Sales bounce back after the 2020 downturn. Countdown to Cersaie | by Andrea Serri
In mid-February, the organisers of Cersaie revealed the dates for the 2021 edition of the show, confirming its customary late-September scheduling while at the same time announcing an important new feature. While the 38th Cersaie will take place as a traditional in-person event in the Bologna exhibition centre from 27 September to 1 October, the virtual event Cersaie Digital will be hosted from 20 September to 8 October on the cersaie.it platform and will offer important new opportunities to both exhibitors and visitors. This new digital event is in tune with the times and will help spread knowledge of Cersaie and increase participation in the show.
During the six months between now and Cersaie, the forecasts published by Prometeia suggest we will see a rebound in world ceramic tile consumption after last year’s pandemic-driven downturn. The sales that were lost in 2020 – a contraction of almost one billion square metres concentrated primarily in Asia and with Europe faring better than other parts of the world – are expected to be regained within two years, but at a different pace in different continents. This recovery will largely be driven by the greater attention we are devoting to our living spaces and the consequent surge in renovation projects aimed at rehabilitating, sanitising and improving the living standards of our homes.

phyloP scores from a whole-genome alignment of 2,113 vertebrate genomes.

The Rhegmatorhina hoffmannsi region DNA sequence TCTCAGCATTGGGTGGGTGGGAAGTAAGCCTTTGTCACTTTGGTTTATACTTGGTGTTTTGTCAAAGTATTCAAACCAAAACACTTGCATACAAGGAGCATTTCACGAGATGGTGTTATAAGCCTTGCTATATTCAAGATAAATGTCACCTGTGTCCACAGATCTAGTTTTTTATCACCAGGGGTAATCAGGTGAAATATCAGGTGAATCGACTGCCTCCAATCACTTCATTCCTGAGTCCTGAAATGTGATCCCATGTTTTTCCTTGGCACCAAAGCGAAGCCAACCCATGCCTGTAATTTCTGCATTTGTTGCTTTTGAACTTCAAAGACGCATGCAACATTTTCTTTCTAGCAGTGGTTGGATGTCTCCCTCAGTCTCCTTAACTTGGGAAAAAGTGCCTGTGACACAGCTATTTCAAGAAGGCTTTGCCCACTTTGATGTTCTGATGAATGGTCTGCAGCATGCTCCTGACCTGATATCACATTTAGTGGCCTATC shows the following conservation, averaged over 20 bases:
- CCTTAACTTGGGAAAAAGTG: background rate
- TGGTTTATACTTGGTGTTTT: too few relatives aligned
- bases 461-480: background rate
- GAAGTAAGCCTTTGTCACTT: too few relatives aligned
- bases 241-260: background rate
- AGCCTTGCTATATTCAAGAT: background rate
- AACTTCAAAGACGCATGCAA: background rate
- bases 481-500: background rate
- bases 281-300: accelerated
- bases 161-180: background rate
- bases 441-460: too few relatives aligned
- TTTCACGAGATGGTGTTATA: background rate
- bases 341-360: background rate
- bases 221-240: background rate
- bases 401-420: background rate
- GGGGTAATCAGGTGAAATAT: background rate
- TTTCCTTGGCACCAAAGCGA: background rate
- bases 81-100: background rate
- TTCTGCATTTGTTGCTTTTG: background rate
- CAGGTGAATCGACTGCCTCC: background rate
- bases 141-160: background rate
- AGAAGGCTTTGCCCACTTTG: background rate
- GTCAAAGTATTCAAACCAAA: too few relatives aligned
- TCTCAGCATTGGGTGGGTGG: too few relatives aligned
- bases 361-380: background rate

“Five ways Italian tile can improve the safety of your home” is an article by Caroline Bush describing five key aspects of the selection and use of ceramic tiles. The author begins her article by discussing the health and hygiene benefits of ceramic tile and its ability to improve indoor living quality. She then explains how easy it is to replace other kinds of floor coverings with ceramic tiles, which have the added benefit of durability and can be used for radiant floor heating, a particularly advantageous solution in terms of energy savings. Added to this, ceramic has two very important fields of application: kitchen countertops and doors, which exploit the material’s inertia and resistance to scratching and cutting; and outdoor paving, an area of use that has become more important than ever during the pandemic.
These applications mark the culmination of the decades-long history of industrial ceramics, a period of time in which the material has always succeeded in reinventing itself while remaining true to its essence. This theme was discussed at the La Repubblica Press Café with guest Massimo Iosa Ghini.